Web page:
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Why is inflation bad for stocks like Nike, Unilever and Ocado?


Shares in consumer staple stocks Unilever and Ocado have been hit by the UK’s inflation rate rising at its fastest pace in 30 years. Spiking inflation in the US has also led to a considerable pullback in consumer discretionary stocks like Nike. With rising costs and lower earnings forecast, will these stocks be able to recover?

Since the start of 2022, the share prices of Nike [NKE], Unilever [ULVR] and Ocado [OCDO.L] have all seen double-digit drops as increasing inflation and, in turn, falling purchasing power impacts business operations and investor outlooks.

Inflation in both the US and UK has been on the rise since last year, with factors such as Covid-19 supply chain issues and rising energy costs fuelling the immense spike seen in the cost of living. In the US, the consumer price inflation (CPI) rate grew 0.8% month-over-month to 7.9% in February. Meanwhile, the UK’s CPI also rose by 0.8% in February to a 30-year high of 6.2%. 

Rallying inflation has multiple negative impacts, one being the downward effect it can have on consumer stock prices. With costs spiking, this creates economic uncertainty as people are left with less disposable income. Firms lowering earnings forecasts, as a result, further exacerbates the situation.

Increased costs see Nike suffer

A look at Nike shows these impacts in practice. Higher inflation has led to higher operational costs for the retailer, which, in turn, has increased its prices to match. More broadly, the UK clothing and footwear sector saw prices rise by 8.9% year-on-year in February.

The Nike share price has suffered as a result. The stock has fallen 14.5% over the past six months, closing at $129.38 on 7 April. In the year-to-date, shares in the retailer have seen a more dramatic fall of 22.2%.

However, in its latest results, Nike revealed it had seen a 5% increase in revenue year-on-year, showing demand for its product had not yet wavered amid inflation. However, the company also reported it had “lower full-price product margins largely due to increased freight and logistics costs.” Within the period, Nike also saw its net income fall by 4% to $1.4bn, while its diluted earnings per share also sank by 3%.

Ocado’s falling share price

Online grocery retailer Ocado is another example of a business that is feeling the impacts of rising inflation. The stock’s price has dipped 26.7% year-to-date, closing at 1,229.50p on 7 April.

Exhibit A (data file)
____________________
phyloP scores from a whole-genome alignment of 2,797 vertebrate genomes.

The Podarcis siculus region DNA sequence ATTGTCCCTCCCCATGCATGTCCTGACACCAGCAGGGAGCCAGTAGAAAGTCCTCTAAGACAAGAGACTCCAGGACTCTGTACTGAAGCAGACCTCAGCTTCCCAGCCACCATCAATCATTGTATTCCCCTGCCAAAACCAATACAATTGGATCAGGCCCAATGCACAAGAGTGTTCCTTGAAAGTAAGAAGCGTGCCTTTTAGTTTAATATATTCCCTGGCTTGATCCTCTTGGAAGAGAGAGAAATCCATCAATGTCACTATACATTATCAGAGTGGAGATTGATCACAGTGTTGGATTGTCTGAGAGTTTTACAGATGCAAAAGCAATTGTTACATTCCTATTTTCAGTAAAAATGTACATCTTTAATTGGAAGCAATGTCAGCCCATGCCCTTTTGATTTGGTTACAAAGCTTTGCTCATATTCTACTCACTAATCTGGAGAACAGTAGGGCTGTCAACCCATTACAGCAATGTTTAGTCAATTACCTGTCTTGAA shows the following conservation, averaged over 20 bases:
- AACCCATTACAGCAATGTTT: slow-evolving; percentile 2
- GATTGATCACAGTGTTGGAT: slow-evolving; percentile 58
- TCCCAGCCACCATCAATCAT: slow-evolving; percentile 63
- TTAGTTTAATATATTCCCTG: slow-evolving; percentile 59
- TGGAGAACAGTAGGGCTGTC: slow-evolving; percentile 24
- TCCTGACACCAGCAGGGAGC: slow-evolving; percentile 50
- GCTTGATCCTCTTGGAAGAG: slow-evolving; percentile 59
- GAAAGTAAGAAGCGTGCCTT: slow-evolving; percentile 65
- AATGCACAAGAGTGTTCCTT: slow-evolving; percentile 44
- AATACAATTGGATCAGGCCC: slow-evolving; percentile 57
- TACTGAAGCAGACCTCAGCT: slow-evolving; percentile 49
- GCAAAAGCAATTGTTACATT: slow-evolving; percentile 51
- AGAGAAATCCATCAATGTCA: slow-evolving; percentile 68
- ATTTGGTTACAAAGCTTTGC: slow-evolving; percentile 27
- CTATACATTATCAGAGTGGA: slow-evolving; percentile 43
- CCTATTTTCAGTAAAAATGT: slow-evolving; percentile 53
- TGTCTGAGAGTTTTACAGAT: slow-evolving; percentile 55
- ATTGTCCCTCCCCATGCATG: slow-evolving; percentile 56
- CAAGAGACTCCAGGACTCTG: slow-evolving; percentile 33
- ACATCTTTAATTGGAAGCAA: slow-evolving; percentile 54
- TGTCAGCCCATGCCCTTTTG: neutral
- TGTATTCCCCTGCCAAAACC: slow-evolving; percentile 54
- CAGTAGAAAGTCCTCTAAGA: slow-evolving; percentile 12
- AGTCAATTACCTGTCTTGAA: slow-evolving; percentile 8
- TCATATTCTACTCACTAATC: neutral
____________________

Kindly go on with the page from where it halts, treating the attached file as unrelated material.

While this is in part due to the “euphoria” of easing Covid-19 restrictions, the business also reports concerns with the uncertain economic outlook. In its latest trading update, Ocado stated how “significant increases in raw materials and product cost prices, energy, utilities, and dry ice through Q1 have added further cost headwinds for the grocery industry in the UK.”

Highlighting the impact this has on consumers, it further went on to state how the group “will continue to monitor the market to ensure alignment on prices and delivery of fair value to customers”.

Due to rising costs for consumers, basket sizes have decreased by 15% year-on-year and revenue is down 5.7% in the latest quarter. Employing a wider outlook, the firm also downgraded full-year growth expectations from in the high-teens to closer to 10%.

Inflation’s squeeze on Unilever’s profitability

Fast-moving consumer goods (FMCG) firm Unilever has also taken a hit due to inflation. The business recently stated how it expects rising inflation to impact profitability for the next two years, with it creeping as high as 20% across the consumer goods industry.

Chief executive Alan Jope recently stated that “the biggest challenge we will face in 2022 is navigating unprecedented input cost inflation,” with the firm expecting the increase to shave between 140 to 240 basis points off its underlying operating margin this year.

In turn, this has highlighted wavering confidence in an array of brands under the Unilever umbrella. Their ability to transition rising costs directly to consumers has led to a more negative outlook on the firm for the foreseeable future.

This is reflected in Unilever’s share price. As of the 7 April closing price of $46.12, the stock has fallen 11.2% in the last six months and 13.4% in the year to date.

The impact of inflation is clear to see in the performance of these stocks over the past few months. While some, such as Nike, have managed to partially weather the storm, inflation is expected to continue to rise until spring. As such, 2022 may see Nike, Unilever and Ocado’s share prices struggle as the cost of living continues to spike.

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